Page 180 (6):
“So long as the Sponsor or the Holders of Unsold Shares continue to own any percent of the then outstanding shares of the Apartment Corporation, the Apartment Corporation will not impose upon the shareholders any assessment whatsoever except by affirmative vote of one-hundred (100%) of the issued and outstanding shares, unless the Reserve Fund has first been reduced to a sum of $15,000, or such sum has been irrevocably committed for other improvements.”
—Curious Board Member
A “Although you do not explicitly say so, I am assuming that the question comes from a cooperative corporation. As I understand the question the corporation is in receipt of a tax rebate (it’s not stated whether this is a real estate tax rebate or some other form of tax rebate,) and it now wishes to retain the rebate and add it to its reserves. If this is a cooperative corporation, it received a rebate relating to the real estate taxes it has paid and wishes to retain that money rather than rebate it to it‘s owners as it is required by law, to do,” says David Ramsey, an attorney with the Woodbridge-based firm, Greenbaum Rowe Smith & Davis, LLP.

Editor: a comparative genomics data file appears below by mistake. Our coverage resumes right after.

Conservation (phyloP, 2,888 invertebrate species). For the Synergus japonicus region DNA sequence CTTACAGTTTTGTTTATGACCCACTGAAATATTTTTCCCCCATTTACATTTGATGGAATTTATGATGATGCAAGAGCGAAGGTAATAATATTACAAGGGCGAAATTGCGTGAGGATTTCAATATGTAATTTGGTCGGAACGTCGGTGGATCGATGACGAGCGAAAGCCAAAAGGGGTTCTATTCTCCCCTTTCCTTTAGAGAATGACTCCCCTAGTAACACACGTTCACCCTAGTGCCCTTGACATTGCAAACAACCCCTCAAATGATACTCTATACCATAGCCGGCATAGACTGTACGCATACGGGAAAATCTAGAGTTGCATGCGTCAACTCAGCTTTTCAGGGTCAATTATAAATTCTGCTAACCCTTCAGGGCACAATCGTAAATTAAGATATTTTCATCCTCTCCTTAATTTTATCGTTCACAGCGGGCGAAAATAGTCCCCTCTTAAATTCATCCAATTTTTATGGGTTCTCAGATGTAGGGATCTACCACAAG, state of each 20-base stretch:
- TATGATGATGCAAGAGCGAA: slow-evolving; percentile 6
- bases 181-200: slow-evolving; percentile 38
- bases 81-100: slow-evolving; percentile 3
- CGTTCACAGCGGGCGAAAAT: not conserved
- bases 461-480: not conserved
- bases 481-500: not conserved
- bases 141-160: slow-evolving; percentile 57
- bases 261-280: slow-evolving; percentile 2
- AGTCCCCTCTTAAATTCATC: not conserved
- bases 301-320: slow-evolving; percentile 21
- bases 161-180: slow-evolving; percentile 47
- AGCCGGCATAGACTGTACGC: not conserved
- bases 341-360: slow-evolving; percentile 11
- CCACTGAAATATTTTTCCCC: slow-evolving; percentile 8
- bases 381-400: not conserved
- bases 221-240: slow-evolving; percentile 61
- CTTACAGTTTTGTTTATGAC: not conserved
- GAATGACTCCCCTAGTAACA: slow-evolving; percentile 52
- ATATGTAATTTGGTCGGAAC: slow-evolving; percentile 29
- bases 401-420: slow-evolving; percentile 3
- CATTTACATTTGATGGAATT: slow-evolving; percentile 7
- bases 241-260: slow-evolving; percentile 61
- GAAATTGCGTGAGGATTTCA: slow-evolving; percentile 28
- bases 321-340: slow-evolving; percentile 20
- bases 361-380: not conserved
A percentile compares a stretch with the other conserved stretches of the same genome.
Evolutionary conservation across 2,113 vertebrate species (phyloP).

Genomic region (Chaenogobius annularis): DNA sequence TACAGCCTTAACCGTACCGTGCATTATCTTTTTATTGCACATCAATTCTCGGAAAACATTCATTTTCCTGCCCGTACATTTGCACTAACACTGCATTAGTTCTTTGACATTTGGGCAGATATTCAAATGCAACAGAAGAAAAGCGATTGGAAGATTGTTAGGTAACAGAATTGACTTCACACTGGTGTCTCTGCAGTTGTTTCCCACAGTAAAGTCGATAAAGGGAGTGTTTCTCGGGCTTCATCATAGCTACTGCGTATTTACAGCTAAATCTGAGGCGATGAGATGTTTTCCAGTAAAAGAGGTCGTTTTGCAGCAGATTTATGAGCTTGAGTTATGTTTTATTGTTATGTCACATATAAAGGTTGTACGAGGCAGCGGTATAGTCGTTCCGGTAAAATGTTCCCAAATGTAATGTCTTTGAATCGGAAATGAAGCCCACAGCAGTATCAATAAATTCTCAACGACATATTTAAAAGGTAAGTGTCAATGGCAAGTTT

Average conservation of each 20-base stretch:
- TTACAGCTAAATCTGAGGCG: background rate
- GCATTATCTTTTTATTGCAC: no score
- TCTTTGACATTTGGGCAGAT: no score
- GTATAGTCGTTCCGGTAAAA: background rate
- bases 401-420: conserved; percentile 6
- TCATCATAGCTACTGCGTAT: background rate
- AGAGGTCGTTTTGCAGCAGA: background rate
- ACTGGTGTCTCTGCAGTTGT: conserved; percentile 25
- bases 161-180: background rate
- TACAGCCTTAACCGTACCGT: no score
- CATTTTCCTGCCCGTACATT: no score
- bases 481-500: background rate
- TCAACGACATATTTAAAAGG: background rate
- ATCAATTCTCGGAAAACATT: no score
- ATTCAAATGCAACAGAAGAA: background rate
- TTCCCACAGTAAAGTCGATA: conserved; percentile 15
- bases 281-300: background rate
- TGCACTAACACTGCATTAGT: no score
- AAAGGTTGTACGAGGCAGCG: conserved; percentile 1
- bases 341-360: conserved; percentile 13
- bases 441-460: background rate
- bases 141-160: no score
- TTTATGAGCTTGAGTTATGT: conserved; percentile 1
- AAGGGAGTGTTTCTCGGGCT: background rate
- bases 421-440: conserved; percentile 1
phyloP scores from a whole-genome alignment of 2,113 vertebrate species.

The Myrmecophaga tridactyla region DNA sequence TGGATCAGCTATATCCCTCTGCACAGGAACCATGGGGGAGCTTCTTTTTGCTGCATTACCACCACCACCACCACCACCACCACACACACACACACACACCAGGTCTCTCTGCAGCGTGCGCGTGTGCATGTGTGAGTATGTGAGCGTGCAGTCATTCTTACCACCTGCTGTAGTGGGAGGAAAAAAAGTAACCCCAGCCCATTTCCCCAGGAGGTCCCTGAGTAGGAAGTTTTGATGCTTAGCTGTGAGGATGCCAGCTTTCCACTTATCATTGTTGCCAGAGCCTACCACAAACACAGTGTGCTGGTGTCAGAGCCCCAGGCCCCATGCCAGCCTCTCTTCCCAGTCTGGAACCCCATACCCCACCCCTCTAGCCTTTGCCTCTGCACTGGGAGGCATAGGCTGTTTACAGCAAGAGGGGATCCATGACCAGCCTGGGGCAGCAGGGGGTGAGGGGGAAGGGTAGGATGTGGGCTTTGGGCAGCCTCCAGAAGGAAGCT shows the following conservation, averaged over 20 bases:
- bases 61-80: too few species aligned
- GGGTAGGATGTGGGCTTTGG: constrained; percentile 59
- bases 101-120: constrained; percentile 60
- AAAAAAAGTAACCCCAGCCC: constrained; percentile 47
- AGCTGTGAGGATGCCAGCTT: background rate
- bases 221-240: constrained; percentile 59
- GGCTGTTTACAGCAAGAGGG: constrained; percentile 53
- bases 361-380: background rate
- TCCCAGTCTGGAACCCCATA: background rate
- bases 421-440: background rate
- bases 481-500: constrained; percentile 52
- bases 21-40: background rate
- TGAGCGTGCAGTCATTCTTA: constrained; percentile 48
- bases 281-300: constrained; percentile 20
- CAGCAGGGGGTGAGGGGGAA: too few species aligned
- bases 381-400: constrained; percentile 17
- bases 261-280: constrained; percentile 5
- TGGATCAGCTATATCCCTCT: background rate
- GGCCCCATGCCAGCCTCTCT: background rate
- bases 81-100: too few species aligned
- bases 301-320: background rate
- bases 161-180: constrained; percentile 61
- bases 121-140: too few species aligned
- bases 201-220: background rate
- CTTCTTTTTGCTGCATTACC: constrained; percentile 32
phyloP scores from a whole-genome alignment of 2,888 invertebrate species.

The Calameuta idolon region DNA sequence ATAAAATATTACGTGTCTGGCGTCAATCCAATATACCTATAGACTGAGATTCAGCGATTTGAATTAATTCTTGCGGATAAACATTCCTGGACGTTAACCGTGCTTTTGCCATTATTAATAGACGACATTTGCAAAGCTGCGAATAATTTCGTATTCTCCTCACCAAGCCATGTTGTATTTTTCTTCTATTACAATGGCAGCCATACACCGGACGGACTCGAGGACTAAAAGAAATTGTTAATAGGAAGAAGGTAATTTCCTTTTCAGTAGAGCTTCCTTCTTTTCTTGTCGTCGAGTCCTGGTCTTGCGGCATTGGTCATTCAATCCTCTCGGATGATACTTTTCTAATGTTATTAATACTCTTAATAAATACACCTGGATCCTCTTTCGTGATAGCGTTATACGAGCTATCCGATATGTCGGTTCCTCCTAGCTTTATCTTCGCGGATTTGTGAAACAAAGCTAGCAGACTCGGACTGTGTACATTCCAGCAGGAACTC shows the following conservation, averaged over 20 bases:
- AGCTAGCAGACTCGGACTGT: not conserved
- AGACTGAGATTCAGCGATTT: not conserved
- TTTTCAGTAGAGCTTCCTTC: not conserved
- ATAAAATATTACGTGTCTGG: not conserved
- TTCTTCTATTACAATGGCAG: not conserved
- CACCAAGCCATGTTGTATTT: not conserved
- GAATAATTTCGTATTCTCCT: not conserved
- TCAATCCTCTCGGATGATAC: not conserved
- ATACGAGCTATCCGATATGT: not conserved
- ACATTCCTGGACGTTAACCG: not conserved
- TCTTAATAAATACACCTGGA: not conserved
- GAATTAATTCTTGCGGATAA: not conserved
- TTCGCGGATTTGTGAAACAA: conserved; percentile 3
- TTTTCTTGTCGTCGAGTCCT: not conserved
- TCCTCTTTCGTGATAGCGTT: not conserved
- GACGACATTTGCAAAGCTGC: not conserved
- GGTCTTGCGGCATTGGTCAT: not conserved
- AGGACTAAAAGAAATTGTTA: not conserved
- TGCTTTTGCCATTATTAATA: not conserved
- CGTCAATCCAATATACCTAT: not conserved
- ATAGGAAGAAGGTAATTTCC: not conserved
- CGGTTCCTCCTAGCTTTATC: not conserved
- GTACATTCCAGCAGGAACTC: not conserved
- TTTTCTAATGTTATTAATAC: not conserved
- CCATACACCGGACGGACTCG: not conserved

“You have provided language from, I assume, your bylaws, that prohibits any assessment without the approval of the 100% of the shareholders so long as the sponsor holds shares of the cooperative corporation or there are any unsold shares in the cooperative corporation. The only exception is if the reserve fund dips to $15,000 or less or you’ve committed the money in the reserve fund so that, after expenditure of the money, there will be $15,000 or less in the reserve fund. It is assumed that your reserve fund is not at a level of $15,000 or less. While the language in this bylaws provision would be of questionable validity if the cooperative corporation had a legal obligation that it was required to fulfill but could not do so without an assessment - in this instance, it appears that the desire of the board is simply to increase the reserve fund to a ‘healthy sum.’ That being so, the provision in the bylaws appears to be enforceable as written and an assessment would not be permitted. If the cooperative corporation was required, for instance, to undertake an immediate repair of the roof and had insufficient money to do so, and could not obtain 100% approval for an assessment, it could likely move in court to permit the assessment so it could undertake the required repair. There does not, however, appear to be any urgent need for the additional funds at this time and it is, therefore, unlikely that a court would support the assessment.”